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Original Issue


It was a compelling story--the estrangement of Arizona freshman
point guard Mike Bibby from his father, Henry, the former NBA
point guard and now the coach at Southern Cal--but who wants to
get in the middle of that, especially with an 18-year-old kid? I
arrived in Tucson with all the joy of a dentist about to extract
a couple of incisors from a reluctant mouth.

I really didn't know too much about Mike except that he had
scored a lot of points in high school and that he had had very
little contact with his dad. I was surprised when Lute Olson,
the Wildcats' coach, called him "the best guard we've ever
recruited." Arizona was the school of Damon Stoudamire, Khalid
Reeves and Steve Kerr. The kid was better than all of them? He
hadn't even practiced with the Wildcats yet. This was the second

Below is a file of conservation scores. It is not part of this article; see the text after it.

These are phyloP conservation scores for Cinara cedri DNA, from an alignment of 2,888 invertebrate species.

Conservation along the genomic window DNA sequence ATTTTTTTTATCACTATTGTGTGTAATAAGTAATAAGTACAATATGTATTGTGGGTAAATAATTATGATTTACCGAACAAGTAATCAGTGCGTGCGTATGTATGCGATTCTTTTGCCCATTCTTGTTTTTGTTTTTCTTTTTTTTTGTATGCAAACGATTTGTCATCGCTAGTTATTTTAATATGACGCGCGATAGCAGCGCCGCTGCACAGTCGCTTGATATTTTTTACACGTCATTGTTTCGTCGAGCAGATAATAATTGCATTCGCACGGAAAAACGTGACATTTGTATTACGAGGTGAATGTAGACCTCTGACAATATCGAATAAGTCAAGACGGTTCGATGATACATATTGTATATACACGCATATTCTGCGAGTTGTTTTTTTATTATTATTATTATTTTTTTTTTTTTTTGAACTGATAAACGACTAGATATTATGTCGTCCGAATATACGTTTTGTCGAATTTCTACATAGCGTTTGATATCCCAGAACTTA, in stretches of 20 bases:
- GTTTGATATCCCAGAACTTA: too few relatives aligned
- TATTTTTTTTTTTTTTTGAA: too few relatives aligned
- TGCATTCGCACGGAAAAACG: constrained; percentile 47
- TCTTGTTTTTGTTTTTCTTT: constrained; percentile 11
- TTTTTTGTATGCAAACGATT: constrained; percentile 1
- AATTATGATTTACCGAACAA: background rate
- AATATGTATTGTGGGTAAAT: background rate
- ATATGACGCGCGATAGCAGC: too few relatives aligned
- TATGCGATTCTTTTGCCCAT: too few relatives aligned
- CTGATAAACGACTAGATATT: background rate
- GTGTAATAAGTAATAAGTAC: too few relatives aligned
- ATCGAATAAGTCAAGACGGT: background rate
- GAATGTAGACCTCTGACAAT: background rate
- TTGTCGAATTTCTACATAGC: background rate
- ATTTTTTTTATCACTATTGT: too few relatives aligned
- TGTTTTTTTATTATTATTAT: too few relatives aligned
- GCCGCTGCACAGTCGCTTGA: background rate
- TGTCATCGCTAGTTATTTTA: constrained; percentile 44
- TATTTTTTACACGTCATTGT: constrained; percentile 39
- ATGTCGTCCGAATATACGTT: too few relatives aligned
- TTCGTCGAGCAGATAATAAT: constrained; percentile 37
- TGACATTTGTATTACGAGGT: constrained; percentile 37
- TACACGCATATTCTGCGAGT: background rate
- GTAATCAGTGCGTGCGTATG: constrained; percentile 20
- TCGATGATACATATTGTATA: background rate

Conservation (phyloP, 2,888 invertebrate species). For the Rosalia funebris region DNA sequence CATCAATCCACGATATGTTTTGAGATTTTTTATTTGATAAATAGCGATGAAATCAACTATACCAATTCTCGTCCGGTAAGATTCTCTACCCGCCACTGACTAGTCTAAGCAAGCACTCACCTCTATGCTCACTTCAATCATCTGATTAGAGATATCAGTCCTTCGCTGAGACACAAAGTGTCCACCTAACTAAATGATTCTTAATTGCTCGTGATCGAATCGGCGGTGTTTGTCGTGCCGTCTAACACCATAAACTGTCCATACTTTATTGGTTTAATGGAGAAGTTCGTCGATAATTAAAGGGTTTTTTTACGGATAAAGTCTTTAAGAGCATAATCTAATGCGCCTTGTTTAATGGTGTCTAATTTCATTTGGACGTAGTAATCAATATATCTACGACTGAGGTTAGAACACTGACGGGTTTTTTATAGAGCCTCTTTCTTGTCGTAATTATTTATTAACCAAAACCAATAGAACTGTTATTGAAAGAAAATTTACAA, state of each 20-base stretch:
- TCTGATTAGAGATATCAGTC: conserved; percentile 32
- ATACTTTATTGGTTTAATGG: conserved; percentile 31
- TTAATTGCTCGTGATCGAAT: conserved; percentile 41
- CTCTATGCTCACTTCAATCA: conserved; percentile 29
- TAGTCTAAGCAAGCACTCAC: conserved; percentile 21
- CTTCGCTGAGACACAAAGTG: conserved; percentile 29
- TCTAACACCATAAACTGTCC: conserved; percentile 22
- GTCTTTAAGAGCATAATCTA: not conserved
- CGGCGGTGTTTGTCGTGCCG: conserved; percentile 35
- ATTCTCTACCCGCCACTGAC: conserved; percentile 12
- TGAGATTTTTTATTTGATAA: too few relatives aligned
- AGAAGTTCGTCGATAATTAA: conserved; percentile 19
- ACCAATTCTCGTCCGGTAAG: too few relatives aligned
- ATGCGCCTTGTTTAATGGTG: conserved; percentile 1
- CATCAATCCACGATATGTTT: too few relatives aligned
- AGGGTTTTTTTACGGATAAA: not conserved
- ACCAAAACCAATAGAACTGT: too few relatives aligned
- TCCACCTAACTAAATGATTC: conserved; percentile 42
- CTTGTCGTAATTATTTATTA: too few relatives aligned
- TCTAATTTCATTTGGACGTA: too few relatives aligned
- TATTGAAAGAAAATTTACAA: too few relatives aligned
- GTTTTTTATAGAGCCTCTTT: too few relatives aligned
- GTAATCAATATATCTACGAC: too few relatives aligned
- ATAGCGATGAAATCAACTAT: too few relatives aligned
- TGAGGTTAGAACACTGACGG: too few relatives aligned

week of school.

"I think he's better than Kobe Bryant," Olson said. "They play
different positions and have different skills, but if I had my
choice, I'd take Mike. If everything works out, we're going to
have some fun this year."

I talked with the kid in an office in the McKale Center, and he
was a sweetheart. He had that 18-year-old mix of maturity and
innocence. The world was opening up for him. He talked about
classes, about how much harder they were in college than in high
school. He talked about living with a roommate, eating dorm
food, taking his dirty laundry home on the weekend to his mother
in Phoenix. He talked candidly and naturally about his
relationship with his dad, who had left the family in 1985 and
become an itinerate coach. Mike made a hard job easy.

"There's this kid in Tucson," I told friends when I returned
home. "You should watch for him."

I sat in my living room in March, five months later, watching
the Arizona celebration on television. I had to smile. The bad
day turned out to be not a bad day at all. I had met an NCAA